In addition to their comfortable old Hawaiian-style home high on a hillside overlooking the ocean, they’ve acquired two parcels of property with the intent of organic farming. After wading with machetes into one acreage to hack down invasive sugar cane and other “weeds,” they discovered scores of coffee trees, obviously planted years ago. Through such serendipity, they plan to become coffee farmers, among other hats they’ll wear. They invited Lillian, recently trained as a barista, to come back and help sell their wares at farmers markets when the time is right.
I volunteered to pick the coffee beans by hand. Me and Juan Valdez.
Their coffee wouldn’t be Kona, but Hamakua Coast-grown. There’s always room for a new coffee region among aficionados of America’s favorite breakfast bean, right?
If coffee farming doesn’t work out, Fran and Arwain can grow vegetables for the island’s many restaurants. If that doesn’t swim, they’ve several other potential income streams to tap. It’s the island ideal. Want to live in paradise? Diversify.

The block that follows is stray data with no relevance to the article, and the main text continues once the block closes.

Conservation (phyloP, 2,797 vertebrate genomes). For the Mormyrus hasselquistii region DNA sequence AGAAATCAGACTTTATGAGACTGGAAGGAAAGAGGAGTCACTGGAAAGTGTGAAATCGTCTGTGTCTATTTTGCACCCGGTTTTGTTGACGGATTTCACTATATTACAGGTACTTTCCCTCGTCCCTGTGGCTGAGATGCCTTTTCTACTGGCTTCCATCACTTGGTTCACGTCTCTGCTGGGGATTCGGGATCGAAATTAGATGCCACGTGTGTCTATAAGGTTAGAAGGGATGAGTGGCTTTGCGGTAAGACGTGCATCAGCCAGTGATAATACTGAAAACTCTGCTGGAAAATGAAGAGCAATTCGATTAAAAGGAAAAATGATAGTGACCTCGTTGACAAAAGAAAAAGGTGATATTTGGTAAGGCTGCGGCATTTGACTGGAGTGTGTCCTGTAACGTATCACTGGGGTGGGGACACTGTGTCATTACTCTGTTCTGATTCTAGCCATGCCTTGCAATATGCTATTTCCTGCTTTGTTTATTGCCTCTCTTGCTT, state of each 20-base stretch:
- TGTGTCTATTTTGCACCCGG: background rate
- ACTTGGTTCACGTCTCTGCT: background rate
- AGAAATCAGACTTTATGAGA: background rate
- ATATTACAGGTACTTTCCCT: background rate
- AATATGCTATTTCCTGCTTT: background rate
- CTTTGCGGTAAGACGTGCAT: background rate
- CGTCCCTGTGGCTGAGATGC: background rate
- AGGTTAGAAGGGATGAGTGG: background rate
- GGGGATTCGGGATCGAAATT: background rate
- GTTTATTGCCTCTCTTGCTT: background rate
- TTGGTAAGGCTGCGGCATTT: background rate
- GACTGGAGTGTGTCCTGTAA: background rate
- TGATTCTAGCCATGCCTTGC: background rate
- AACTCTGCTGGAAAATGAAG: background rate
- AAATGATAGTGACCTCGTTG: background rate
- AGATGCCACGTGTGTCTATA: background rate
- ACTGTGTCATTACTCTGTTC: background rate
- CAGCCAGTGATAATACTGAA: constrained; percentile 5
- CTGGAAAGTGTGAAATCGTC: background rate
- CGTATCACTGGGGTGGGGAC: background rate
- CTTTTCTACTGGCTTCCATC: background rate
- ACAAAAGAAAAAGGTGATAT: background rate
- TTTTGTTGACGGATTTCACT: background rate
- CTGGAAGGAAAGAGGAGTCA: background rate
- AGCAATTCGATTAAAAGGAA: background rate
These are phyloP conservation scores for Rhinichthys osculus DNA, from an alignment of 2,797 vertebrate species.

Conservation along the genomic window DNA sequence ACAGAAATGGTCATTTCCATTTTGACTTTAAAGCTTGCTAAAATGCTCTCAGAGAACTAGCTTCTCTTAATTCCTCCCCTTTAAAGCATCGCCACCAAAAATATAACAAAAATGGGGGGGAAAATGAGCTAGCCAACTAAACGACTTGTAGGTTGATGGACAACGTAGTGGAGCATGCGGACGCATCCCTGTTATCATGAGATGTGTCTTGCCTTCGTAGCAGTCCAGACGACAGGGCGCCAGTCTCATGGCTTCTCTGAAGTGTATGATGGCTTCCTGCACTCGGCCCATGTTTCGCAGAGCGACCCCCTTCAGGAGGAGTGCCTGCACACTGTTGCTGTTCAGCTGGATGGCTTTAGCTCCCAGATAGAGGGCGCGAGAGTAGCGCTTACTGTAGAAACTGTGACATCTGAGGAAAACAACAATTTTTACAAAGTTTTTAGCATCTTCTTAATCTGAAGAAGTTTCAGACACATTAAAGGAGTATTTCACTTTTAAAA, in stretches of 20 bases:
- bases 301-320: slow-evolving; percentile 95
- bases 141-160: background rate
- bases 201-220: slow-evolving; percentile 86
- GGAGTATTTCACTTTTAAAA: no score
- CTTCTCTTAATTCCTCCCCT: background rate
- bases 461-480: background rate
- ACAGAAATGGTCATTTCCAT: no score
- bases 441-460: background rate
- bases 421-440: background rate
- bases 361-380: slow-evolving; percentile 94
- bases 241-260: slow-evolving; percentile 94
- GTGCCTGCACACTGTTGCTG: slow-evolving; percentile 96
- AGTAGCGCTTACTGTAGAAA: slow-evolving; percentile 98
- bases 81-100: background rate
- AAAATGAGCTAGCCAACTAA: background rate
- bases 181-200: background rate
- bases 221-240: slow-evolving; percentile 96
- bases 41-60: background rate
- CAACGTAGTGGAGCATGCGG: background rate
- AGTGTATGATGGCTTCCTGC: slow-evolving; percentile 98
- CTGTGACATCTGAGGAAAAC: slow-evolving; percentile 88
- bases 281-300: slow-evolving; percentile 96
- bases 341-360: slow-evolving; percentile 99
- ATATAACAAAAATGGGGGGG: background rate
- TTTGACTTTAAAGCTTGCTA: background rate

Once we left Honoka’a, Lillian and I enjoyed circling the island, gaping at waterfalls, exploring a spooky lava tube, and poking along winding roads where dangling jungle vines tickled our foreheads as we drove in our rented convertible. On a bittersweet kayak paddle on Hilo Bay, we released a sealed bottle full of memories of Barbara, written by friends and family. On a catamaran tour to Kealakekua Bay, we snorkeled among teeming schools of tropical fish. I’ve never seen so many yellow tangs, like a lemony legion of finned ballerinas pirouetting on the tidal surge.